December was a pretty uneventful month golf course wise. General maintenance on equipment and preparing for the next season was the norm.
A facility Best Management Practice (BMP) was completed. The BMP outlines the practices, environmental, and conservation practices that we use at the facility level. It is a 123 page document that I have available for anyone’s review. I can e-mail a PDF file and will have published print versions available in mid-January as soon as the publisher finishes with it. It details everything from water management to pesticide management and everything in between. This goes in conjunction with the golf maintenance manual I drew up at the beginning of my tenure here.
The weather was a bit weird, with unseasonable warm weather mixed in with cold weather making maintenance of the greens and disease management a small nightmare, but we overcame that issue.
Equipment wise I need a new tire for the JD tractor as it is sliced on the side. The JD rough mower needs a new hydraulic hose, the old one is split, but I will not order any replacement parts until March 1.
On the education side of the equation, I have earned certificates in Principles of Golf Course Environmental Stewardship, Principles of Golf Course Business, Principles of Golf Course Agronomy, and last but not least, Principles of Golf Course Leadership and Communications. In addition, I have countless webinars such as Green Speeds and their effect on players and turf to name just one.
The reason I strive to continue my education is not only for personal goals, but to make me a better superintendent for the club and membership. The constantly changing environment, laws governing golf course operations, and the ever changing demands of the turf industry, pushes me to be better.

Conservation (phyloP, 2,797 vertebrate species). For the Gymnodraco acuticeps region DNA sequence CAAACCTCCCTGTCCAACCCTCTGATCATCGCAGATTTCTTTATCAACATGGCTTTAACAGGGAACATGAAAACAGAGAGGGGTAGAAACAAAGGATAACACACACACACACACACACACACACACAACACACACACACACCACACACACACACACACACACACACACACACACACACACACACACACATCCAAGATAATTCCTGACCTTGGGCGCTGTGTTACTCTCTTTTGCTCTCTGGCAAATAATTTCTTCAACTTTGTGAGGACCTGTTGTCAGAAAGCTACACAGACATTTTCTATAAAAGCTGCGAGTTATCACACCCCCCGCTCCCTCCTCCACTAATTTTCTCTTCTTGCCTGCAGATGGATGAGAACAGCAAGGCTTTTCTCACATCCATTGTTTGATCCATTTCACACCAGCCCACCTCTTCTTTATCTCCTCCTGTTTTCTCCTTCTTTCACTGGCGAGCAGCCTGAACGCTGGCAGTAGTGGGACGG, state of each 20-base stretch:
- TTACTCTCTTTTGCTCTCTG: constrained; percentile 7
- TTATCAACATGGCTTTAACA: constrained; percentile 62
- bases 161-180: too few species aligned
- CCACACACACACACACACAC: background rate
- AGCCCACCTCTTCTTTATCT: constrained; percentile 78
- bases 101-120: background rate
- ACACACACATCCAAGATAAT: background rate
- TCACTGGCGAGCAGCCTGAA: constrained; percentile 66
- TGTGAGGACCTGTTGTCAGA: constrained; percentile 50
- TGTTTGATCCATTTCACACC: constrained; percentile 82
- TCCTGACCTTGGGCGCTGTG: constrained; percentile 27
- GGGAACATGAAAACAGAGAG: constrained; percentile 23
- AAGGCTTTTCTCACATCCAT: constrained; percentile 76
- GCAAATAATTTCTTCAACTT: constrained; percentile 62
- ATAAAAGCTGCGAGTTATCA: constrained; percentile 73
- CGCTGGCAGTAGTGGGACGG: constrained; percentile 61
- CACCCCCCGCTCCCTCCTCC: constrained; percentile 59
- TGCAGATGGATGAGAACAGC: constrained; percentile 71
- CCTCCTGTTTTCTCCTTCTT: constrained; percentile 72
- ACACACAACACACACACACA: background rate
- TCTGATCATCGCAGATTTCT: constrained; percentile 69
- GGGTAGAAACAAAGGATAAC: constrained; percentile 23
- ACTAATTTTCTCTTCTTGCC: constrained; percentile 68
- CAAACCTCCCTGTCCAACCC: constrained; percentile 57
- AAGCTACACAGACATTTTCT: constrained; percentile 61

The Year in Review
When I say it has been an exhausting year I mean that the challenges that have presented themselves this season have never been seen before, at least in my lifetime.
Started off with typically to much rain in March. Then we had the Covid-19 which led to finding new ways to keep golfers and crew safe. We made it through 2020 without anyone in maintenance or membership getting sick from Covid-19.
Not without its own challenges were equipment breakdowns. This I need to attribute to my own error as I did not provide enough personal training and time management. Lesson learned.
Irrigation was a huge issue. We had multiple lightening strikes that took out the fountain and all irrigation from 7 green to 9 green and everything in between. After thousands of dollars in replacement parts, hundreds of hours of labor and night hand watering, I managed to survive the remainder of a drought year with some sanity intact. Our irrigation system is still somewhat not working and after having a designer visit the course, he said the problems will persist and worsen as the electrical portion is about shot from lightening strikes.
The driving range. . . well, let us just leave it at that.
Then there was the issue of a small heart attack and blood clotting in my leg, but on the bright side, I at least finished mowing the fairways and I was fixed and the blood clot in my leg taken care of in the process (I can feel my toes again). Thank goodness for good insurance.
Looking back, 2020 was a learning experience in how to handle pandemics, improvising and adapting to irrigation issues, and personal insights to how I handle my crews. So while I say it was exhausting, I can also say the experiences of last year were unique in lessons that I can pass down to my future predecessor, in about 9 years, maybe more if I stay healthy.
I want to thank the Board and membership for their patience, their devotion to the course and me, and the necessary feedback to allow me to be a better superintendent and mentor.